Depending on the risk assessment for each customer, the reporting entity must apply standard, simplified or enhanced KYC measures both to new and to existing customers, even for occasional transactions. Law No. 129/2019 provides for several cases when enhanced KYC measures should be applied (e.g., obtaining additional information on the circumstances and purpose of customers’ transactions). Such measures shall also be taken for transactions made with persons from non-EU countries which have been identified by the European Commission as high-risk third countries (as regards money laundering or terrorist financing). On the other hand, small-value transactions with electronic money may fall outside the scope of KYC measures, provided that express legal requirements are met (e.g., the issuer carries out sufficient monitoring of the transactions or business relationship to enable the detection of unusual or suspicious transactions).
Also, Law No. 129/2019 details the obligations of reporting entities to keep the supporting information and documents and to provide, in their internal policies, for compliance with legal obligations (i.e., appointment and training of a person responsible, etc.).
2. Information concerning the beneficial owner
The legal entities of private law and the trusts registered in Romania must obtain and hold information on their beneficial owner (i.e., the natural person controlling a legal entity, directly or indirectly, through another legal entity). Such information must be disclosed to the authorities (i.e., the Trade Registry, the Ministry of Justice for associations and foundations, the National Agency for Fiscal Administration) and to the reporting entities.
Within 12 months as of the effective date of Law No. 129/2019, the companies registered with the Trade Registry – except for national companies and enterprises and for companies fully or majority owned by the State – must submit, by care of their legal representative, for registration in the Register of Beneficial Owners of Companies, kept by the National Trade Register Office, a statement on the identification details of beneficial owners. If the director representing the company fails to comply with this obligation, such failure shall be deemed to be a misdemeanour and shall be penalized by a fine from RON 5,000 to RON 10,000.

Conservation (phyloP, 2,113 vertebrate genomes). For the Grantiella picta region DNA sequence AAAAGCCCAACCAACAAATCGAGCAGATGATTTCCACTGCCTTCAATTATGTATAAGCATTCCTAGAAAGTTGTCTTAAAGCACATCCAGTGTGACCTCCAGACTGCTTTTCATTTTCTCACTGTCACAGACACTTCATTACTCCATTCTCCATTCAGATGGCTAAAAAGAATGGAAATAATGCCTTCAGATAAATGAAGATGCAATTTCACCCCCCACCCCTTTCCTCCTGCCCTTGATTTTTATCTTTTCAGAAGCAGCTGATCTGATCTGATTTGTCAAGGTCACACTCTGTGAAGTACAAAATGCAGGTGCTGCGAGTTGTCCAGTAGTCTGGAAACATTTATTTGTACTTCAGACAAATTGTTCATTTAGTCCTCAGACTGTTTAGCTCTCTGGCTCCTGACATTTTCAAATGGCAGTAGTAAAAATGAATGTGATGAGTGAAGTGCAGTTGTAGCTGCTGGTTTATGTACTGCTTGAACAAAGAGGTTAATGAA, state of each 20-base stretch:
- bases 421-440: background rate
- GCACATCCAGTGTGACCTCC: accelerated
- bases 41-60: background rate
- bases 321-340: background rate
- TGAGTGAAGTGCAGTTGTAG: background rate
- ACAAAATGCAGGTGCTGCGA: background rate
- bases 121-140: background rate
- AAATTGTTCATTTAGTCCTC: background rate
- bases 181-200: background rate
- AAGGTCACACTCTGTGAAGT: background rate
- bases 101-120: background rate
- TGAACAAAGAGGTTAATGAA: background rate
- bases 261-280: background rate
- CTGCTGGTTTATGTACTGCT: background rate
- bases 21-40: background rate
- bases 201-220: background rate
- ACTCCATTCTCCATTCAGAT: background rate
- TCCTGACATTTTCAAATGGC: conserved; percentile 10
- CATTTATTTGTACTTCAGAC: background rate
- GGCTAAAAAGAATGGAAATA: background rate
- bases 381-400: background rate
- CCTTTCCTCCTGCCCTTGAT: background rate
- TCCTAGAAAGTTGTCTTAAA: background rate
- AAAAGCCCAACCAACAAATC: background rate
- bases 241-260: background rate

3. Amendments to Company Law No. 31/1990 in relation to bearer shares
As of the effective date of Law No. 129/2019, it is forbidden to issue new bearer shares and to perform operations with the existing bearer shares. Bearer shares issued prior to the effective date of Law No. 129/2019 shall be converted into nominative shares, and the updated articles of association must be submitted to the Trade Register Office within 18 months as of the effective date of Law No. 129/2019, otherwise the company is dissolved. All holders of bearer shares shall submit such shares to the headquarters of the issuing company, otherwise they shall be annulled de jure having as consequence an appropriate decrease of the share capital.